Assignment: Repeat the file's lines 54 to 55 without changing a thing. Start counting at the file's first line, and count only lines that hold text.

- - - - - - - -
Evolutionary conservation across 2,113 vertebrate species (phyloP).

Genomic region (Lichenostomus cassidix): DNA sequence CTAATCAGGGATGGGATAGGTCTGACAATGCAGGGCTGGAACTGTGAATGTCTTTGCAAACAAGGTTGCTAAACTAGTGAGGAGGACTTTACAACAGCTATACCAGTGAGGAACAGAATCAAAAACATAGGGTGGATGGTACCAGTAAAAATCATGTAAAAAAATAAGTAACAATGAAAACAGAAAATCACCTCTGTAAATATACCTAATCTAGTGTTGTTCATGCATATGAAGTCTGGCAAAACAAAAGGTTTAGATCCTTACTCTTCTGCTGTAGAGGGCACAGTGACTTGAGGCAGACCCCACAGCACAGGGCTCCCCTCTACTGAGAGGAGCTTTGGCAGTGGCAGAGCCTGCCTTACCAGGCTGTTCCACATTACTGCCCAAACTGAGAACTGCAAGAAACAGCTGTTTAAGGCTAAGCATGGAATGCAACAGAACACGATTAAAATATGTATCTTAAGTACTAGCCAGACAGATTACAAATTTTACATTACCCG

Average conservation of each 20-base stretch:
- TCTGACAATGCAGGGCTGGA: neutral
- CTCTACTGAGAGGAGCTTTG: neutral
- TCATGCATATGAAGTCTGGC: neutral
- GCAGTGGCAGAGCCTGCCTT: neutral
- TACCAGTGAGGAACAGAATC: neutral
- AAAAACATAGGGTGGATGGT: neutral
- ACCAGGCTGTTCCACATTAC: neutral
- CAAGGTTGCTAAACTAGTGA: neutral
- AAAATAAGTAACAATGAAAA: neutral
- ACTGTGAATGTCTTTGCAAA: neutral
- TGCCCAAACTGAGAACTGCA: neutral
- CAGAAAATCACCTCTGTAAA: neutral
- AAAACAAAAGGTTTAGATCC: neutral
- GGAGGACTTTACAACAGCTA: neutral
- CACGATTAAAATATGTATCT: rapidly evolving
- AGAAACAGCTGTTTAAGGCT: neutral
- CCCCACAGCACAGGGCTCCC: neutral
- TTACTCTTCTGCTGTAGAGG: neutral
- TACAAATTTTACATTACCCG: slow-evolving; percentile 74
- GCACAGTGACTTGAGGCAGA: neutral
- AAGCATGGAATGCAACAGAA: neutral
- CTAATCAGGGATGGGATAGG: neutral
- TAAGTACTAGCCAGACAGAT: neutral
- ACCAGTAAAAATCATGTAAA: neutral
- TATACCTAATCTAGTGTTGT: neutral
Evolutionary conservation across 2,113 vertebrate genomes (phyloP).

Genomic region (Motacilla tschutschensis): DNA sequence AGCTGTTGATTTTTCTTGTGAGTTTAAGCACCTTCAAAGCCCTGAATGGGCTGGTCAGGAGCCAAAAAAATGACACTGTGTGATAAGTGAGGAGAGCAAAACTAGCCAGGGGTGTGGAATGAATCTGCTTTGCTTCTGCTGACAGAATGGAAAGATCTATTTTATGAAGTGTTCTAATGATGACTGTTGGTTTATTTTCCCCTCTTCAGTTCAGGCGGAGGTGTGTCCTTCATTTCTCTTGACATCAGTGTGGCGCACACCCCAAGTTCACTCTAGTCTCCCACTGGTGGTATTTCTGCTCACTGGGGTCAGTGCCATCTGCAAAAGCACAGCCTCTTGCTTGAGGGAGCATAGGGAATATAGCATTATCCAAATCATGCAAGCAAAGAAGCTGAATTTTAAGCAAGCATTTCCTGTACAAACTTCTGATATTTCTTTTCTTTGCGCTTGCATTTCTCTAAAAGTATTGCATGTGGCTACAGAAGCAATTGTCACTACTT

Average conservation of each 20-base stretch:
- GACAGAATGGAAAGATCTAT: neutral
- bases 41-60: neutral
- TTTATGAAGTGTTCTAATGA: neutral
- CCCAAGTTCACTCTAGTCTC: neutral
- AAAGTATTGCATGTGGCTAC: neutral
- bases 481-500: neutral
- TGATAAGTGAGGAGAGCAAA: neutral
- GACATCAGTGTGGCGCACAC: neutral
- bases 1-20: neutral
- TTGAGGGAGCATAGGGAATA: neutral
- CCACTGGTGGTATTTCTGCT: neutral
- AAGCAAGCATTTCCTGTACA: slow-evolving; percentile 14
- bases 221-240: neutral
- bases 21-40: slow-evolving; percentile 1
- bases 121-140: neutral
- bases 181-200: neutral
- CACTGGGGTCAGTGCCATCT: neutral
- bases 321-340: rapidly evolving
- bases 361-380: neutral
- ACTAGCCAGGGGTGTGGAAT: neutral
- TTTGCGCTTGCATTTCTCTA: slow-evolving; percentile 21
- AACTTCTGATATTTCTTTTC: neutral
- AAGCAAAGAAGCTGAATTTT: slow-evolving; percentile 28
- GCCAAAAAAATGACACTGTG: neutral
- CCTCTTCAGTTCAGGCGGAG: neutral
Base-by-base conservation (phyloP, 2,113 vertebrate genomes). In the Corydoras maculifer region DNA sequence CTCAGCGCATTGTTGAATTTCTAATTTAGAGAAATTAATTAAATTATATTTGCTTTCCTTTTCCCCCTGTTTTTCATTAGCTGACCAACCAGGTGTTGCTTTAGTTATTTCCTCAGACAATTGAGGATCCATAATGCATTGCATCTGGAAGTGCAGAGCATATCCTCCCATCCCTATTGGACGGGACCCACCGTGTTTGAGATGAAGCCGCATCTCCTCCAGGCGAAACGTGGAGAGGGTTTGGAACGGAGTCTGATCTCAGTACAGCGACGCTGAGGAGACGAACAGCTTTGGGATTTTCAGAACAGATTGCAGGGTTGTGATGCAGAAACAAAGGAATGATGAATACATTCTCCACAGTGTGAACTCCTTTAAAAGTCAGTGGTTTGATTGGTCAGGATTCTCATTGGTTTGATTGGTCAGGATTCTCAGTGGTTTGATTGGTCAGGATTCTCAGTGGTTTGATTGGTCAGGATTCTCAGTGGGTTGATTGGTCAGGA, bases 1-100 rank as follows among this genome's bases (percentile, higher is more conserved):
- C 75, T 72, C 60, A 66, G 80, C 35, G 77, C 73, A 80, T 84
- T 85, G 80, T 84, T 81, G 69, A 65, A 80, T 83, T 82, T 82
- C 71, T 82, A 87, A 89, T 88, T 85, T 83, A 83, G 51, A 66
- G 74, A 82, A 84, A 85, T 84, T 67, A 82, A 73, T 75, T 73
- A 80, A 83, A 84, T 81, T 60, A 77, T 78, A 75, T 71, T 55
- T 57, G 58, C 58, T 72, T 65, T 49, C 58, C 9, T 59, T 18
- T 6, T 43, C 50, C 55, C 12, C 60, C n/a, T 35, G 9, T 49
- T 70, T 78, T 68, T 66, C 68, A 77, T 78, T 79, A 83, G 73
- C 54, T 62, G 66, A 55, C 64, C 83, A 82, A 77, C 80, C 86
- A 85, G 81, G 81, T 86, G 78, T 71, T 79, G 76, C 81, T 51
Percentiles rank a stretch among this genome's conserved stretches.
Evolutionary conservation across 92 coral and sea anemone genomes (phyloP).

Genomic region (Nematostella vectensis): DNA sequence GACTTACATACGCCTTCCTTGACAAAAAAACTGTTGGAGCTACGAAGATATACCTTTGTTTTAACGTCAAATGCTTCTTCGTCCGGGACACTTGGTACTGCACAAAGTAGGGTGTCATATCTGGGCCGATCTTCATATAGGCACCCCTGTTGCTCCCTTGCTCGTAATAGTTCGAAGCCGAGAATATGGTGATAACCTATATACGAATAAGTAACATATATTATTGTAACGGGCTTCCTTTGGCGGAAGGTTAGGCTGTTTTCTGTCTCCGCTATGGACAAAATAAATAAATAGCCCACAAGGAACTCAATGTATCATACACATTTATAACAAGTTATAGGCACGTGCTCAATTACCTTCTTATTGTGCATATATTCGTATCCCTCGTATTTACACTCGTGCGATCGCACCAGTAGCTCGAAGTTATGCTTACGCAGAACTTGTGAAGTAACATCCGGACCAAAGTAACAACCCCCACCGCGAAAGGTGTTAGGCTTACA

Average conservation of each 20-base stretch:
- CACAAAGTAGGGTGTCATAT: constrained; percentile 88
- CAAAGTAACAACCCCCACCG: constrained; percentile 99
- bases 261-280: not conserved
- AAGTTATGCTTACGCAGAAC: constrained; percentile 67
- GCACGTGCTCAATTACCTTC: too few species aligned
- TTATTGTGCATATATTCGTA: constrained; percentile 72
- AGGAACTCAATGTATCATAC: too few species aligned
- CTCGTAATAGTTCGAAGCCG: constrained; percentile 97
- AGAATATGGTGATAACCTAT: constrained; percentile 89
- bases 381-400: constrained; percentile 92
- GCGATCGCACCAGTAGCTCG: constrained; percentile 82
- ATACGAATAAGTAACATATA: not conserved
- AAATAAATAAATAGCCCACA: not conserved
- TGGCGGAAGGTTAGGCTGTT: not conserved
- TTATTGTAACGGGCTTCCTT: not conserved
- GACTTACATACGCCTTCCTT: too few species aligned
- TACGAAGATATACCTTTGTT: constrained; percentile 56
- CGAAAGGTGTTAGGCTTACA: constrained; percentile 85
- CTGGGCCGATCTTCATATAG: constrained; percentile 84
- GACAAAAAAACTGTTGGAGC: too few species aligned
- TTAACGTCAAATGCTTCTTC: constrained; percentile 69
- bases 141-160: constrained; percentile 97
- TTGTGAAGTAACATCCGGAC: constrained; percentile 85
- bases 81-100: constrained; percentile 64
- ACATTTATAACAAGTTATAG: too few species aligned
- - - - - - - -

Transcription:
- AAGCAAAGAAGCTGAATTTT: slow-evolving; percentile 28
- GCCAAAAAAATGACACTGTG: neutral